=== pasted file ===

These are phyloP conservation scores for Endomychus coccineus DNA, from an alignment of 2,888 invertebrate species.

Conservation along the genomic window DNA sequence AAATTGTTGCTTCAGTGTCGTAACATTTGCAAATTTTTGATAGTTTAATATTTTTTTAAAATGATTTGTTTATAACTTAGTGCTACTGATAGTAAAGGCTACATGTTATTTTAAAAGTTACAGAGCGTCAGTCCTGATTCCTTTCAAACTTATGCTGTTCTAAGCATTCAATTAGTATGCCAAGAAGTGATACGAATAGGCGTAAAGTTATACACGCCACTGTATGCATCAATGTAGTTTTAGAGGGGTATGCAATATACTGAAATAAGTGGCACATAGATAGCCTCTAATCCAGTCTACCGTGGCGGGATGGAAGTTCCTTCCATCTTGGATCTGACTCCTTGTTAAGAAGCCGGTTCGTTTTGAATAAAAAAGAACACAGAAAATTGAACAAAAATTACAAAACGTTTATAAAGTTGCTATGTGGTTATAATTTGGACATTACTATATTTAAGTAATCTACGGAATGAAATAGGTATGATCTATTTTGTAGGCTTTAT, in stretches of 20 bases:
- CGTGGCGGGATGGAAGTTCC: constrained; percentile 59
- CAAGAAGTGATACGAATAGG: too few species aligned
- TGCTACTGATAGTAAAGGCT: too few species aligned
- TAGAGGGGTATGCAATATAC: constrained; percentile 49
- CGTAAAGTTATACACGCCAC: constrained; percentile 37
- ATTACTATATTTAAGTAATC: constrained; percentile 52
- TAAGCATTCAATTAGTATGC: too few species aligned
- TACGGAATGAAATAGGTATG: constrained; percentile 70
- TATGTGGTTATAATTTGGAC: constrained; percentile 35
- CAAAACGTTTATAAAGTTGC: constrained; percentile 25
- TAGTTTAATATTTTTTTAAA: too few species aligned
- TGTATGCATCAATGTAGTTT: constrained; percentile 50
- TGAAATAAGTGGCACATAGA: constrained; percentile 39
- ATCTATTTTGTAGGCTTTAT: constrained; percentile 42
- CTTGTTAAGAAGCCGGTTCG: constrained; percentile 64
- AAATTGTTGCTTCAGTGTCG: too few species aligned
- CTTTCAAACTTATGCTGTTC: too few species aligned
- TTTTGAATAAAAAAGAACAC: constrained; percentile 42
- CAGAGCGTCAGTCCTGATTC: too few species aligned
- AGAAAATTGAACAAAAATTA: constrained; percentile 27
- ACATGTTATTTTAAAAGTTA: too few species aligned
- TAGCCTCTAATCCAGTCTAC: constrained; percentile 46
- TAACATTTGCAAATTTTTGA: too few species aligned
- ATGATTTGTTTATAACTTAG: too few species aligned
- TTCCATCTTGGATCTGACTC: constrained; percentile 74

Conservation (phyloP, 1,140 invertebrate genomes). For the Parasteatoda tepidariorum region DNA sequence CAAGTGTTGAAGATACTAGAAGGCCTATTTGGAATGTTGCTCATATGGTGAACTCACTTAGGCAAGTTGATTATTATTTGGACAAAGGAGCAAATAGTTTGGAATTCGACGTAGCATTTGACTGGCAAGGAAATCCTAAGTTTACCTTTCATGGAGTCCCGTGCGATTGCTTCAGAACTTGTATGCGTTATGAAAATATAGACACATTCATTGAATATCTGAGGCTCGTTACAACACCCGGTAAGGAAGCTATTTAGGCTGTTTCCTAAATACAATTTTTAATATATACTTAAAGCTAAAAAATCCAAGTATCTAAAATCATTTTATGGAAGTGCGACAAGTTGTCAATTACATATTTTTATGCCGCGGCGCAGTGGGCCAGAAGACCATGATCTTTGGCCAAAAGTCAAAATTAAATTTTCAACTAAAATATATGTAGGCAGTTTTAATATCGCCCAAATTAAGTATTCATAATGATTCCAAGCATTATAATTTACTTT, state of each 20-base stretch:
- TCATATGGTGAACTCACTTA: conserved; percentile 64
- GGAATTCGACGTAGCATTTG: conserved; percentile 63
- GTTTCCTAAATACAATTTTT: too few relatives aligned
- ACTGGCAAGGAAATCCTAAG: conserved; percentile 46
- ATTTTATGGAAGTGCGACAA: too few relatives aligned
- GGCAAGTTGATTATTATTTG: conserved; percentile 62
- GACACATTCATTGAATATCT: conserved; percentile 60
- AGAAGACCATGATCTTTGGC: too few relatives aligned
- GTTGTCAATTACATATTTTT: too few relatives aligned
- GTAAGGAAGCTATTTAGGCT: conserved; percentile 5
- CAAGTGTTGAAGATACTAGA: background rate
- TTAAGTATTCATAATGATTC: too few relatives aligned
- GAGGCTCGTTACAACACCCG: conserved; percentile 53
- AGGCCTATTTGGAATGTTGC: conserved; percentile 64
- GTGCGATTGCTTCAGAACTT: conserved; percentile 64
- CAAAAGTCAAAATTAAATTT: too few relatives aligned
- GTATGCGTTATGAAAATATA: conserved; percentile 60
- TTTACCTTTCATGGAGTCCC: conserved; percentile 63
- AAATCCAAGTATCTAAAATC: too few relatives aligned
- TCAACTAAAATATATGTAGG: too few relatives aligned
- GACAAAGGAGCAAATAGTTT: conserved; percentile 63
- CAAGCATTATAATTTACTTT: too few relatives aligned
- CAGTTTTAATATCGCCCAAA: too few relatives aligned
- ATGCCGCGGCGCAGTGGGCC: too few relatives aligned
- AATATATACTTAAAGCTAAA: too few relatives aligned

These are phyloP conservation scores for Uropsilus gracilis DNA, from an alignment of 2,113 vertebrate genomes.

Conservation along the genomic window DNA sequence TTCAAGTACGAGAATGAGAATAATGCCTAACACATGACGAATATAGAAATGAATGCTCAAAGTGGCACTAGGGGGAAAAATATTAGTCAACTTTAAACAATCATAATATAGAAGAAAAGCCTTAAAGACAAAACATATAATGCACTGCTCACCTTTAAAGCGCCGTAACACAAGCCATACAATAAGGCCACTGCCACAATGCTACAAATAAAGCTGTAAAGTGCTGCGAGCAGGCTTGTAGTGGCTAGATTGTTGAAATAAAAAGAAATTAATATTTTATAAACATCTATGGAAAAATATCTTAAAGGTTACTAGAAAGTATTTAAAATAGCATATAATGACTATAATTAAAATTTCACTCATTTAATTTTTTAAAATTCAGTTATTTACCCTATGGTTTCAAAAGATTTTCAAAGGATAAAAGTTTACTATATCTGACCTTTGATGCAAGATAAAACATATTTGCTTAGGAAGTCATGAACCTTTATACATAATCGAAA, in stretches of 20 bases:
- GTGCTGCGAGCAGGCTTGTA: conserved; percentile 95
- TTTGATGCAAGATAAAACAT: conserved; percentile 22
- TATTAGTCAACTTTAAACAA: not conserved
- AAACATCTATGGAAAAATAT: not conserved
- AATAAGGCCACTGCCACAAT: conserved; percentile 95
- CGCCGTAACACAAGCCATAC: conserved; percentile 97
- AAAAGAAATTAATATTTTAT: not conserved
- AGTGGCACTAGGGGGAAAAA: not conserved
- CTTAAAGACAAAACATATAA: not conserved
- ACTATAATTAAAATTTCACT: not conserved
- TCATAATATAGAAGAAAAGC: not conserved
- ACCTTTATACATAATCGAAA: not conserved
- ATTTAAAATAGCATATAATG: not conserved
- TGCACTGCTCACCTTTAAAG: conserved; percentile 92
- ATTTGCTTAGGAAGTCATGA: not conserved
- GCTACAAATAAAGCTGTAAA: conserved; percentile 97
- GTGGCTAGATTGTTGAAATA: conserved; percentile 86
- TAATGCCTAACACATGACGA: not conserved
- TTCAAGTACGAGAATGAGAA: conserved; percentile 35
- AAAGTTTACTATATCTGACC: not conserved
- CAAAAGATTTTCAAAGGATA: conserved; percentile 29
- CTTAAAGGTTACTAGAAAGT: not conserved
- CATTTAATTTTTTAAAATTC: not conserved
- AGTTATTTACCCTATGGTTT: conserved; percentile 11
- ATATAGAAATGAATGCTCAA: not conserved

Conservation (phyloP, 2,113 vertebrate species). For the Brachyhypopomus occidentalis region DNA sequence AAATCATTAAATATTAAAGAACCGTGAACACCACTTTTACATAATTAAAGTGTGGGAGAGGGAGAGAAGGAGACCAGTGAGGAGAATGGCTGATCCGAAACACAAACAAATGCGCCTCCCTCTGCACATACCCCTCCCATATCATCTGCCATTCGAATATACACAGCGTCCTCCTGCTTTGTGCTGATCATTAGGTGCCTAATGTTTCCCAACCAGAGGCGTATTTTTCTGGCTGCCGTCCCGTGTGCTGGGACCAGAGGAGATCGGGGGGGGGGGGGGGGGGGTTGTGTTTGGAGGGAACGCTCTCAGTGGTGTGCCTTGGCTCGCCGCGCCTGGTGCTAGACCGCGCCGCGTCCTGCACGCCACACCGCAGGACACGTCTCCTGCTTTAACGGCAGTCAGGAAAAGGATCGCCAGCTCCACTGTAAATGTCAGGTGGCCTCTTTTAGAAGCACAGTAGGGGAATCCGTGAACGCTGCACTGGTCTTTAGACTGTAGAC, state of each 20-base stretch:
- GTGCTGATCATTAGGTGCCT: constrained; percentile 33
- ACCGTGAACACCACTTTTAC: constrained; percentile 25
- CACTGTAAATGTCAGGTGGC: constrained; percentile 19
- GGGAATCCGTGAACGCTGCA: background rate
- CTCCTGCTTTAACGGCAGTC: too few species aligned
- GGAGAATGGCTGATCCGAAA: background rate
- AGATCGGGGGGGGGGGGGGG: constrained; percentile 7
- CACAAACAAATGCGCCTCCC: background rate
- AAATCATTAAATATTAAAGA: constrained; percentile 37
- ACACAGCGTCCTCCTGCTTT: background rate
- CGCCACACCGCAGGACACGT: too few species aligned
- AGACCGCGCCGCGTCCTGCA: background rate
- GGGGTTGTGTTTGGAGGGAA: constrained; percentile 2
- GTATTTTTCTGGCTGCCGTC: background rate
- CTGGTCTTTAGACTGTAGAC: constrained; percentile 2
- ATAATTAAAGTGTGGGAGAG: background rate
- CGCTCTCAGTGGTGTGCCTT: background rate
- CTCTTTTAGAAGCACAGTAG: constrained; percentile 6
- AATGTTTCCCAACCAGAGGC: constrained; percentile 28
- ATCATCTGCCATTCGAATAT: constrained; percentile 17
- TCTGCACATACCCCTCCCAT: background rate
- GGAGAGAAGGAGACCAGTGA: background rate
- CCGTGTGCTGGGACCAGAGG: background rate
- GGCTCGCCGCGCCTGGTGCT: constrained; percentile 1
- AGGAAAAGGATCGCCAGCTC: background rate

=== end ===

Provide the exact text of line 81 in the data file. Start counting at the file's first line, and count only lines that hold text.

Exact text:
Conservation (phyloP, 2,113 vertebrate species). For the Brachyhypopomus occidentalis region DNA sequence AAATCATTAAATATTAAAGAACCGTGAACACCACTTTTACATAATTAAAGTGTGGGAGAGGGAGAGAAGGAGACCAGTGAGGAGAATGGCTGATCCGAAACACAAACAAATGCGCCTCCCTCTGCACATACCCCTCCCATATCATCTGCCATTCGAATATACACAGCGTCCTCCTGCTTTGTGCTGATCATTAGGTGCCTAATGTTTCCCAACCAGAGGCGTATTTTTCTGGCTGCCGTCCCGTGTGCTGGGACCAGAGGAGATCGGGGGGGGGGGGGGGGGGGTTGTGTTTGGAGGGAACGCTCTCAGTGGTGTGCCTTGGCTCGCCGCGCCTGGTGCTAGACCGCGCCGCGTCCTGCACGCCACACCGCAGGACACGTCTCCTGCTTTAACGGCAGTCAGGAAAAGGATCGCCAGCTCCACTGTAAATGTCAGGTGGCCTCTTTTAGAAGCACAGTAGGGGAATCCGTGAACGCTGCACTGGTCTTTAGACTGTAGAC, state of each 20-base stretch: